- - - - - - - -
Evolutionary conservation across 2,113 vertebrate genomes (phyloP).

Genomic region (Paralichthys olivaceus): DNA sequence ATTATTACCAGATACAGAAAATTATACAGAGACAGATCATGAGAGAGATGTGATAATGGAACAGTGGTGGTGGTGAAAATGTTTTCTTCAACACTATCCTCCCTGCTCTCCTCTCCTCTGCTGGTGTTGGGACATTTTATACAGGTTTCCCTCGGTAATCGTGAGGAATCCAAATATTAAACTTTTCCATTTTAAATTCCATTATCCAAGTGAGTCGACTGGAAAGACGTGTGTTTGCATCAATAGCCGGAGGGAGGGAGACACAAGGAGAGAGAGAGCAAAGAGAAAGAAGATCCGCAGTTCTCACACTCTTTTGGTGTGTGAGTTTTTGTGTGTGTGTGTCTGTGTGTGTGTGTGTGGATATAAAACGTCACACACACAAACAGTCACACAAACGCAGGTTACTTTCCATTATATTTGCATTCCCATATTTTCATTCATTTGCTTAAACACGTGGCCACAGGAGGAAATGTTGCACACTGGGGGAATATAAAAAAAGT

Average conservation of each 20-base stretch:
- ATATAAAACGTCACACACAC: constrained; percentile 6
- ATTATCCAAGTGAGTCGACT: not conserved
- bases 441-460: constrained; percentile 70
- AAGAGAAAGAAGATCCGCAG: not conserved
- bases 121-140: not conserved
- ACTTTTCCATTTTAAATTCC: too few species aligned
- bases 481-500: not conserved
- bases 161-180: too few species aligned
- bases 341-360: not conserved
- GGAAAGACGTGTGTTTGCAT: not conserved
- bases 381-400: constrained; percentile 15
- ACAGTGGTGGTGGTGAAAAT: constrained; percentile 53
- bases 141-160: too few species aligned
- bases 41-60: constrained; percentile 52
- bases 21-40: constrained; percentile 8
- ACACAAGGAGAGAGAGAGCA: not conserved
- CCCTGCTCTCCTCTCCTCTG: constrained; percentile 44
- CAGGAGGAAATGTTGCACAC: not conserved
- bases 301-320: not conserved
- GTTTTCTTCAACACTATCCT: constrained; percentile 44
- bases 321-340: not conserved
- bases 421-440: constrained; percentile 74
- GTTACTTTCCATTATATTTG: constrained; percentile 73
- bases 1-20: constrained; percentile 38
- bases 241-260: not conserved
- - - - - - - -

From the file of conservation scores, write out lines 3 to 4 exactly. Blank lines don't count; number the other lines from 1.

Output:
Average conservation of each 20-base stretch:
- ATATAAAACGTCACACACAC: constrained; percentile 6